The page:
If a match is found, the current packet is skipped. This option is
equivalent to using the option -D 5.

-D
Attempts to remove duplicate packets. The length and MD5 hash of
the current packet are compared to the previous – 1
packets. If a match is found, the current packet is skipped.

The use of the option -D 0 combined with the -v option is useful in
that each packet’s Packet number, Len and MD5 Hash will be printed
to standard out. This verbose output (specifically the MD5 hash
strings) can be useful in scripts to identify duplicate packets
across trace files.

The is specified as an integer value between 0 and
1000000 (inclusive).

NOTE: Specifying large values with large tracefiles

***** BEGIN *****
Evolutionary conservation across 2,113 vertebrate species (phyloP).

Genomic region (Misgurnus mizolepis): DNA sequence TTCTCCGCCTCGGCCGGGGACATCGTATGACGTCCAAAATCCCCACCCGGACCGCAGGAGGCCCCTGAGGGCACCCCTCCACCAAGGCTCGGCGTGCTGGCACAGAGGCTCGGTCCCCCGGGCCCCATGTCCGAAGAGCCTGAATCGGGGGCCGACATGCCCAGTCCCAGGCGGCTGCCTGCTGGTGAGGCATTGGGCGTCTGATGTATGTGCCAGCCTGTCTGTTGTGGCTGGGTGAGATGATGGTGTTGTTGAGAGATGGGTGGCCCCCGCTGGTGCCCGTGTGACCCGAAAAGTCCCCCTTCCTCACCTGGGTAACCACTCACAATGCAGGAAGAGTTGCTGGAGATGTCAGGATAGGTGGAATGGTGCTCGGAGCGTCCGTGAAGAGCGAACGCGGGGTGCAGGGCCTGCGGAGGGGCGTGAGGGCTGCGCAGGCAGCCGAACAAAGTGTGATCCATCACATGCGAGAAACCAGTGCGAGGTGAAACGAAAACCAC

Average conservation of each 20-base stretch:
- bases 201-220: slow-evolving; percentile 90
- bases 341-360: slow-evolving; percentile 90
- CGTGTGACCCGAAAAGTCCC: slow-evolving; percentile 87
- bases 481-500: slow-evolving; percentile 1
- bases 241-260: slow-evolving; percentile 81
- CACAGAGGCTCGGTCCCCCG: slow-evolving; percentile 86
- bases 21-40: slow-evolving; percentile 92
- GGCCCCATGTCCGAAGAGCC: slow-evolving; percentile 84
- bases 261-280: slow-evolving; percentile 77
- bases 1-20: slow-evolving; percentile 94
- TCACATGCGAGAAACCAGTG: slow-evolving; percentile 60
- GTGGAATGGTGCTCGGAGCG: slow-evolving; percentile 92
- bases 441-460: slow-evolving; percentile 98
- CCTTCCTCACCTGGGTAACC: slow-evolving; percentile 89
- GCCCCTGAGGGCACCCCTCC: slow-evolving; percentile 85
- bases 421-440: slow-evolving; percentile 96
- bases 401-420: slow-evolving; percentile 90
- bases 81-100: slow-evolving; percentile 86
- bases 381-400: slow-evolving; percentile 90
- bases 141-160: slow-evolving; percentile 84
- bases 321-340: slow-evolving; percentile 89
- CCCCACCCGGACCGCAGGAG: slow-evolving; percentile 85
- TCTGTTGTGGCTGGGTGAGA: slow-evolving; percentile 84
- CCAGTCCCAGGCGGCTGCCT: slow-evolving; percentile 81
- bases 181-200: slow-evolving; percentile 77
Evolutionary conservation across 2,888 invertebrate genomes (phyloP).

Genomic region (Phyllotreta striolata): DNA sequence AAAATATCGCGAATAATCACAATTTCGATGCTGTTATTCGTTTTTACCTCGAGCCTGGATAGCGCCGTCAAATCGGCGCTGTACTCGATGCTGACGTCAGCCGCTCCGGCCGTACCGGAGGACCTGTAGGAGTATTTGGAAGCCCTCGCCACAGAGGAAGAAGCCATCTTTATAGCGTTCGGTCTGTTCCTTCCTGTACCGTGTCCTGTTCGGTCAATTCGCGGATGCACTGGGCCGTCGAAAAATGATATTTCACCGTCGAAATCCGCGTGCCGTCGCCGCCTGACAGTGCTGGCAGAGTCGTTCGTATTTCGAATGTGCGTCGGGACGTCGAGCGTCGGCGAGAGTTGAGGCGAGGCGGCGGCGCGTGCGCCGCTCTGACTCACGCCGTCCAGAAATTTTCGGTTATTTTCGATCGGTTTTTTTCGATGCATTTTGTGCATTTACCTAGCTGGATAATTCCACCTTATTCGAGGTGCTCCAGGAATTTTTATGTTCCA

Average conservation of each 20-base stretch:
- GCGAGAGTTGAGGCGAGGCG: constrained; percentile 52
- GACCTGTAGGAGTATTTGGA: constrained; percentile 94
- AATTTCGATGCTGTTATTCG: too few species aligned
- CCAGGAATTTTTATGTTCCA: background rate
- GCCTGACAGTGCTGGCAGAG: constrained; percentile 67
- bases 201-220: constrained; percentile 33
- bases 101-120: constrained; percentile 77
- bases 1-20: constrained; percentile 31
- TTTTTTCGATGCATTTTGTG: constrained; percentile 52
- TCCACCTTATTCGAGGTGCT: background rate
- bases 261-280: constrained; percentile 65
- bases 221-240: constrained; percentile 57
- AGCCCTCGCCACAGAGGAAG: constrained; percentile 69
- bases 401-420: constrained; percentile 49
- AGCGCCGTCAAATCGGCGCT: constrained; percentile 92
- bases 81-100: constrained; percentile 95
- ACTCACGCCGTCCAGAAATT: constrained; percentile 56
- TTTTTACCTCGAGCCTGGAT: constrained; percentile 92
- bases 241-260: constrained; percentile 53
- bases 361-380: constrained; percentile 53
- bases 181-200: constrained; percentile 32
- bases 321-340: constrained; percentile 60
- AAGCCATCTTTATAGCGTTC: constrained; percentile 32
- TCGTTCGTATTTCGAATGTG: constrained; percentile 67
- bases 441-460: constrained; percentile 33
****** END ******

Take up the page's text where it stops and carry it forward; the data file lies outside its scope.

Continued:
can result in very long processing times for editcap.

-E
Sets the probability that bytes in the output file are randomly
changed. Editcap uses that probability (between 0.0 and 1.0
inclusive) to apply errors to each data byte in the file. For
instance, a probability of 0.02 means that each byte has a 2%
chance of having an error.

This option is meant to be used for fuzz-testing protocol
dissectors.

-F
Sets the file format of the output capture file. Editcap can write
the file in several formats, editcap -F provides a list of the
available output formats. The default is the pcap format.

-h Prints the version and options and exits.

-i
Splits the packet output to different files based on uniform time
intervals using a maximum interval of each. Each
output file will be created with a suffix -nnnnn, starting with
00000. If packets for the specified time interval are written to
the output file, the next output file is opened. The default is to
use a single output file.

-I
Ignore the specified bytes number at the beginning of the frame
during MD5 hash calculation Useful to remove duplicated packets
taken on several routers(differents mac addresses for example) e.g.
-I 26 in case of Ether/IP/ will ignore ether(14) and IP header(20 –